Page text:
Except in certain situations, patients have a right to expect that information about them that is learned in the special relationships that exist in health care will be kept confidential. This confidentiality acknowledges both the human dignity of the person and his or her autonomy. From an ethical perspective, health care professionals have an obligation to share information learned about patients only with others involved in the patients' care who have a direct need to know. Even "anonymous" references to patients should be avoided in public places, such as hospital elevators and cafeterias, to avoid the possibility that someone present may determine the identity or diagnosis of the person being discussed. Sometimes, however, health care professionals are obliged to relay otherwise confidential information to others. This occurs in the following circumstances:
- Reporting communicable diseases.
- Reporting suspected abuse of children, the elderly, or spouses.
- Reporting information for workers' compensation cases.
- Reporting gunshot wounds or other injuries that appear to be evidence that a crime has taken place.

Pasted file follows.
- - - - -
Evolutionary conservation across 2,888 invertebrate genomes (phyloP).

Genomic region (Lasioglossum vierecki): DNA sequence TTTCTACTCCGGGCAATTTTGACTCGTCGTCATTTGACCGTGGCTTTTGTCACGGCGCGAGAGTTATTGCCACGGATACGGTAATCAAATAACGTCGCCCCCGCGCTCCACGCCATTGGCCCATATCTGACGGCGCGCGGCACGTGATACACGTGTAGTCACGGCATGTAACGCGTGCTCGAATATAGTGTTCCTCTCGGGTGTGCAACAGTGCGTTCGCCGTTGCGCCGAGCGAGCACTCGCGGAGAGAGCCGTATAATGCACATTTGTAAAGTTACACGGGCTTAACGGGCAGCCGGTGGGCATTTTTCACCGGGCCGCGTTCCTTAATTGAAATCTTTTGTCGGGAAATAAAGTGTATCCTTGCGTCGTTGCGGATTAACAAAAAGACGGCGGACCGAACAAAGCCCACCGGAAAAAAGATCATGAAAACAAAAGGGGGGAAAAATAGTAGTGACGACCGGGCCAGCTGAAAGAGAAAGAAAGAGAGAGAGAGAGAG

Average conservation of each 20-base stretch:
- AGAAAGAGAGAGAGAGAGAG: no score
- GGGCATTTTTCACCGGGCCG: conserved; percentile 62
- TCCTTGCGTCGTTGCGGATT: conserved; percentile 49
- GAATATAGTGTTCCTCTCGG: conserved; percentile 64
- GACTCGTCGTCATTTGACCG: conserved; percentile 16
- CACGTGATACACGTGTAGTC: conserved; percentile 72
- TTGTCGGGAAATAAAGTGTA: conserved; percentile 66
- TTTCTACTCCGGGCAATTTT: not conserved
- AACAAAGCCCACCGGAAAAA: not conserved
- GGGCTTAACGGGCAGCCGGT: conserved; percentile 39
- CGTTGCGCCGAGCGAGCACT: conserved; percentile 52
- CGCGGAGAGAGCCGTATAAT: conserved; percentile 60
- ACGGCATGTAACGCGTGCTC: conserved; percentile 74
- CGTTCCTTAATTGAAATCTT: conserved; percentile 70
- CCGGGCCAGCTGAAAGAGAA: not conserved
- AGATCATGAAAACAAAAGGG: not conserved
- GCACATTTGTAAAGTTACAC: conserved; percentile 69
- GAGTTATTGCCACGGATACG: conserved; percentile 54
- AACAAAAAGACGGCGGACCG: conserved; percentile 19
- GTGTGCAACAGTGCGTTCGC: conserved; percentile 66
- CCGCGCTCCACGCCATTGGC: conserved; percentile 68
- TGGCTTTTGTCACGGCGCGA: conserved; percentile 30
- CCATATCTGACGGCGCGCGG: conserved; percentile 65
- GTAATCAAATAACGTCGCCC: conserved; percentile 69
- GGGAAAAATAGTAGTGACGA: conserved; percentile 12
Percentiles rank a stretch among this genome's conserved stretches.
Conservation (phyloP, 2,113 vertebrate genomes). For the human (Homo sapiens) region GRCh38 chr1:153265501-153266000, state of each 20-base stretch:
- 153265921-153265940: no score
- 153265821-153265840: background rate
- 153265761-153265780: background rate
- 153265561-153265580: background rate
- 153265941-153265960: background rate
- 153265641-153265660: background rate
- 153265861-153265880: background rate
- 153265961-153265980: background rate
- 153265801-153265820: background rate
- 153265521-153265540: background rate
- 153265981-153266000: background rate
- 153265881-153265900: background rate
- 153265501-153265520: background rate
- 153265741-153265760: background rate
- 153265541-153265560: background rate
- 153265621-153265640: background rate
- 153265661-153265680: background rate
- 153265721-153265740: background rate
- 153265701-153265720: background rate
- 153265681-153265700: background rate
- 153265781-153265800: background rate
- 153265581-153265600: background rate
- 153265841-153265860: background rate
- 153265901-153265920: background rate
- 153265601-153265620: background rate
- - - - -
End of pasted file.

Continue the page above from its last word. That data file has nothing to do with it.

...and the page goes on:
- Court testimony.
Other circumstances when confidentiality may be breached are more ethically challenging. For example, if an HIV+ patient refuses to tell his or her partner of the infection, the health care professional must balance the patient's right to confidentiality against the health and safety of that other person. It is ethical to breach confidentiality in this kind of circumstance if (1) there is a high probability of significant harm coming to another party; (2) every effort has been made to address the problem without violating confidentiality; (3) there is good reason to believe that violating confidentiality will offer significant protection to another person; and (4) it would be reasonable to act in this way in any similar circumstance. In addition, the patient should be given the chance to divulge this information first, with the understanding that the health care professional will otherwise do so.
One does not need to be a health care employee to have an ethical responsibility to respect the confidentiality of others. Harm can be done if gossip about a hospital roommate, or about someone seen in a physician's waiting room, for example, filters out into the community. The common good is protected when all involved guard the legitimate confidentiality rights of others.